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The Weekend Quiz – October 8-9, 2022

Welcome to The Weekend Quiz. The quiz tests whether you have been paying attention or not to the blog posts that I post. See how you go with the following questions. Your results are only known to you and no records are retained.

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Two diametrically-opposed approaches to dealing with inflation – stupidity versus the Japanese way

Well things are going to get messier with the decision yesterday by the OPEC+ cartel to significantly reduce the oil supply and push up prices. On the one hand, when OPEC was first formed and pushed prices up, while there was significant disruption to oil-dependent nations, the substitution that followed (home oil heating abandoned, larger cars replaced by smaller cars, etc) was ultimately beneficial. So given that we need less cars on roads and less kms travelled by cars, one might consider the move to be fine. But given the way the central banks and treasury departments around the world are behaving at present, the short term impacts of the OPEC+ decision will be very damaging. How citizens endure whatever extra inflationary pressures that might emerge will depend on the fiscal and monetary policy responses. We have two diametrically opposed models: the one that most nations are following (hikes and austerity) versus the Japanese approach. I explain the difference below and predict that the latter will deliver much better outcomes for the people.

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RBA tom foolery continues while spending continues unabated

It’s Wednesday where I examine in short a few items that came to my attention in the last week and then retreat into the music segment. Yesterday, the Reserve Bank of Australia raised interest rates for the sixth time since May 2022. This time the increase was 0.25 per cent and the current cash rate target is 2.6 per cent. The below-expected increment has been hailed as the first central bank to ‘turn’. It tells me the RBA is now scared it has gone too far in its ridiculous show of power. It is also obvious that spending is not really responding yet to the RBA move which means that they have no real idea of what the impact of their shift in rates has been. That is the problem with relying on monetary policy as a counter-stabilising tool – it works (if at all) with long lags and by the time you see any impact it might be too late.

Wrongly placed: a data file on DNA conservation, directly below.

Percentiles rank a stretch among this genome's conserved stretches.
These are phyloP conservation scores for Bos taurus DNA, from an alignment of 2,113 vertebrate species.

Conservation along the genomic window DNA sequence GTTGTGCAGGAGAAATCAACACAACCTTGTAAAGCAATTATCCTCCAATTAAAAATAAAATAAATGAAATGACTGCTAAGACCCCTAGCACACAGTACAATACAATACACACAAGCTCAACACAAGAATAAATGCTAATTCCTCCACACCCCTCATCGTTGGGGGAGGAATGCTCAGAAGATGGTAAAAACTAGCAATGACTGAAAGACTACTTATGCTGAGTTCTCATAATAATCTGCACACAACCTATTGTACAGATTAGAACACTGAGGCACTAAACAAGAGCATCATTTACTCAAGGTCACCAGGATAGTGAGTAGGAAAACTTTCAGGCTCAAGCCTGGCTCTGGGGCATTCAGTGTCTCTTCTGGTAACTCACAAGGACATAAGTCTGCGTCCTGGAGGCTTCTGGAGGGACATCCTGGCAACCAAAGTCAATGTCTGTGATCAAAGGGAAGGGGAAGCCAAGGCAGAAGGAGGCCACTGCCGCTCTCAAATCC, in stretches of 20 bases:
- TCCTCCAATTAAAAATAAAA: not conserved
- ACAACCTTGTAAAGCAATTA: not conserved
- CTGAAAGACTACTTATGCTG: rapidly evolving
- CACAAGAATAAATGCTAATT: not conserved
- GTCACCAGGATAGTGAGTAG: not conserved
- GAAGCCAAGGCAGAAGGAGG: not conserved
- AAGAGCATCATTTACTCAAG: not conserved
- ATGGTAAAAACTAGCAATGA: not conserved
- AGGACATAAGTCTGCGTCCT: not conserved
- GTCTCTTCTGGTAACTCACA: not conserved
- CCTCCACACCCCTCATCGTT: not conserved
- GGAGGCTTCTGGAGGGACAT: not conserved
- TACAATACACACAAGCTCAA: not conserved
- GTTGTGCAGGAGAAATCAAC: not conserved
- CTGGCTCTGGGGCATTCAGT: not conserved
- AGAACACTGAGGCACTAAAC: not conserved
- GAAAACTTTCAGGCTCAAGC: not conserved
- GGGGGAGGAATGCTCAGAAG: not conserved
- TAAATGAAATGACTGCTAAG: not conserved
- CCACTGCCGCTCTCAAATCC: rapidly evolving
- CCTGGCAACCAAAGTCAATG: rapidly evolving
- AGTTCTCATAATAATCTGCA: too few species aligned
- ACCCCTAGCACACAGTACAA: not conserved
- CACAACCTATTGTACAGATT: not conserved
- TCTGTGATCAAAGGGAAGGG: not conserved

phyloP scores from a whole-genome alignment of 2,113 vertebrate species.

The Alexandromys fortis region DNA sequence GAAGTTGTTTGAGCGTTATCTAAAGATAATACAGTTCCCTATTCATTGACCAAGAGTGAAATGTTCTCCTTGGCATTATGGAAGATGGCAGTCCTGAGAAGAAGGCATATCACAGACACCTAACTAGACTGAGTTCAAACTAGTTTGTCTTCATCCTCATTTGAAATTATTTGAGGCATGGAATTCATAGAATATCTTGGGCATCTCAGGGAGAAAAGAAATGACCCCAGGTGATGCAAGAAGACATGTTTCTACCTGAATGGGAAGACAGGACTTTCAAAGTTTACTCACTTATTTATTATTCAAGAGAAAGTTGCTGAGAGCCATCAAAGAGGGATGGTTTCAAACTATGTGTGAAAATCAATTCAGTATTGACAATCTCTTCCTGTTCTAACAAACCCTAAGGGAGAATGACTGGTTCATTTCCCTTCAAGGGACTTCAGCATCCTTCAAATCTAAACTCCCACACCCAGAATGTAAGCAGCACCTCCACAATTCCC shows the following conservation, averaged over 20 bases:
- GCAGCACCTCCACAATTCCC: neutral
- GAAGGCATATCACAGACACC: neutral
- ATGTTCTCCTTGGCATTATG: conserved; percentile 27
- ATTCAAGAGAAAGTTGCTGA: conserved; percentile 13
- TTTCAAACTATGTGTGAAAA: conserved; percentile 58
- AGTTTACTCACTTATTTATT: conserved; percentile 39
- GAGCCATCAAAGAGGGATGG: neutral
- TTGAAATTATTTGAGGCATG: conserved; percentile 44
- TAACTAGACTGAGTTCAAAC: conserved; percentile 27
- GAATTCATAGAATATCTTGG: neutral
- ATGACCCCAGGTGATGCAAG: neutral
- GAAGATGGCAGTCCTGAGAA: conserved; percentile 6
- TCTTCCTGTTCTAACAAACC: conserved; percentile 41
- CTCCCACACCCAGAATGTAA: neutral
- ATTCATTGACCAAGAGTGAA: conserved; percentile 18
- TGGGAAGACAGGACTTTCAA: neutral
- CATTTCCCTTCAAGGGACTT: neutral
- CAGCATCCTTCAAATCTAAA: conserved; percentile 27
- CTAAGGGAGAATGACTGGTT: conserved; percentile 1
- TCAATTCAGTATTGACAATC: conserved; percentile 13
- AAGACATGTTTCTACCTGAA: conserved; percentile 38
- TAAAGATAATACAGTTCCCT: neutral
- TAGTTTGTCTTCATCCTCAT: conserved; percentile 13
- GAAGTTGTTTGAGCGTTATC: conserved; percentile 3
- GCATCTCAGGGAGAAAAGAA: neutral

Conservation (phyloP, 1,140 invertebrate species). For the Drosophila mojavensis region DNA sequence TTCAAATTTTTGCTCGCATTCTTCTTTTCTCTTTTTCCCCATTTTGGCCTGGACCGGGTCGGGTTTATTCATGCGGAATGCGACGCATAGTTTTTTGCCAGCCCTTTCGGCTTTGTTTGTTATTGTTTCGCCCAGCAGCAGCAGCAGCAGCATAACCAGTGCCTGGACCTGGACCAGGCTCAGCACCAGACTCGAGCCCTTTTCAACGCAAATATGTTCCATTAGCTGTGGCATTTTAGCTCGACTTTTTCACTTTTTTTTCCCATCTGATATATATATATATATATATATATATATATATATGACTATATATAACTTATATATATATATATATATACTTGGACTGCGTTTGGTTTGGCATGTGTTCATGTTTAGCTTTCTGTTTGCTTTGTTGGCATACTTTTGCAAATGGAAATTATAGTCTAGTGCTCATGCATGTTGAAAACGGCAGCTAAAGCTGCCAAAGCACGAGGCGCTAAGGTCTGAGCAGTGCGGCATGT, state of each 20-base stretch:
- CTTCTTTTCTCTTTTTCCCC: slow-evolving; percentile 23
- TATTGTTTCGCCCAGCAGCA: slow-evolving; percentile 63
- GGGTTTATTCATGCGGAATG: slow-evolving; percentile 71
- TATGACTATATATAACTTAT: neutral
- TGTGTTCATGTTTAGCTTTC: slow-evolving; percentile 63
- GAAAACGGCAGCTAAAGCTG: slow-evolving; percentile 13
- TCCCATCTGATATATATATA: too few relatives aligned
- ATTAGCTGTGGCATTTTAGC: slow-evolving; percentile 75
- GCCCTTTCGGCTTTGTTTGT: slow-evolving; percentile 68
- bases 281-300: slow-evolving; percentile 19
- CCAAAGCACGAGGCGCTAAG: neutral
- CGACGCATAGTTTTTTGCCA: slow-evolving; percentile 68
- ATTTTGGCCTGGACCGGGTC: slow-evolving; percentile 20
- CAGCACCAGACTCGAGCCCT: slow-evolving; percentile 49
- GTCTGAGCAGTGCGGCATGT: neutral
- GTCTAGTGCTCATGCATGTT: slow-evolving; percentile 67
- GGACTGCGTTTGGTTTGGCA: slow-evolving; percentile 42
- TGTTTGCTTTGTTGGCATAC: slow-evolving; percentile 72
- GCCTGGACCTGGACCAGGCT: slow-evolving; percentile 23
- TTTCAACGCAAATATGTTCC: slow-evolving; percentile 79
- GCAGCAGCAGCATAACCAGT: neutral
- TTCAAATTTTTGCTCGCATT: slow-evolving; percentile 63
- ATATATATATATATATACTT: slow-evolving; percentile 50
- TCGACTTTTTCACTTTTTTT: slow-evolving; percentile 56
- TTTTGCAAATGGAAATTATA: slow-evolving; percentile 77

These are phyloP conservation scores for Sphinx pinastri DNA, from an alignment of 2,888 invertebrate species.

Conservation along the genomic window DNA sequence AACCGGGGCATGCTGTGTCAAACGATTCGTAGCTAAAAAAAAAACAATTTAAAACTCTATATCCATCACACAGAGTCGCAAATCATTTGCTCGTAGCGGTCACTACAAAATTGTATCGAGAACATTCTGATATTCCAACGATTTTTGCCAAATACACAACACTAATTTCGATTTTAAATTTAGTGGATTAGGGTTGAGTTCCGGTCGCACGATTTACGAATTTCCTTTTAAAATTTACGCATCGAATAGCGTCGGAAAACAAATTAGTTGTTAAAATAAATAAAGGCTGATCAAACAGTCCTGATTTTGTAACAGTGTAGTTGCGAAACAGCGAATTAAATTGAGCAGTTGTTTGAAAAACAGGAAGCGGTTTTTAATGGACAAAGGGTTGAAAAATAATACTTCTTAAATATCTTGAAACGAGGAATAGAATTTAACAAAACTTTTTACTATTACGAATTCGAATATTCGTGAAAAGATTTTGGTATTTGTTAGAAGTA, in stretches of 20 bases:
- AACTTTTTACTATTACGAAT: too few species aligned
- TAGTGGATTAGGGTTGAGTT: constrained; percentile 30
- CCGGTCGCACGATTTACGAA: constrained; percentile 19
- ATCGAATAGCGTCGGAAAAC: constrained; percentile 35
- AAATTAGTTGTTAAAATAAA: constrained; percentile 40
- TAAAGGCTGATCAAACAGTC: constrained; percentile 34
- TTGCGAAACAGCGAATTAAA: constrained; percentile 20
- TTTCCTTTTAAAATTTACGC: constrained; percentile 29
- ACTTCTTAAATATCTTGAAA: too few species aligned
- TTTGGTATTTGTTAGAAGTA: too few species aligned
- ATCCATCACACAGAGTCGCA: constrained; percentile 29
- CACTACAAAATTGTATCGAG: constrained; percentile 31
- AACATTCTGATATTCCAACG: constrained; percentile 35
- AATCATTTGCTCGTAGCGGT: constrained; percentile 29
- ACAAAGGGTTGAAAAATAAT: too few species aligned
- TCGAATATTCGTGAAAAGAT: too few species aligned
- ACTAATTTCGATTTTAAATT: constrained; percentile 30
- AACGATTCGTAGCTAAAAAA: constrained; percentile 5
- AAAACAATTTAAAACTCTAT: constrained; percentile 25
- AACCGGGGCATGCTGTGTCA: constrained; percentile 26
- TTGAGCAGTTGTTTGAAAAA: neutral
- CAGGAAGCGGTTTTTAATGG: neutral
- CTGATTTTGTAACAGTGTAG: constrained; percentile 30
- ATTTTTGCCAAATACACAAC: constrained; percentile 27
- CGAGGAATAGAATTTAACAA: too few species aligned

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Learning while on the job …

For the past several months I have been learning Japanese. I am now working at Kyoto University under a JSPS International Fellowship and living near the main campus. Each morning I go running along the Kamo River, which runs north-south…

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Degrowth, Deep adaptation and MMT – Part 3

This is the third part in a on-going series that I am writing about Deep Adaptation, Degrowth and related concepts, all of which are designed to provide some sort of pathway beyond the current mess that the world is in with respect to climate, inequality, poverty, excessive consumption, and excessive population growth. Today, I consider how Modern Monetary Theory (MMT) fits into the transition agenda and discuss the labour market dislocation that will accompany the transition to degrowth.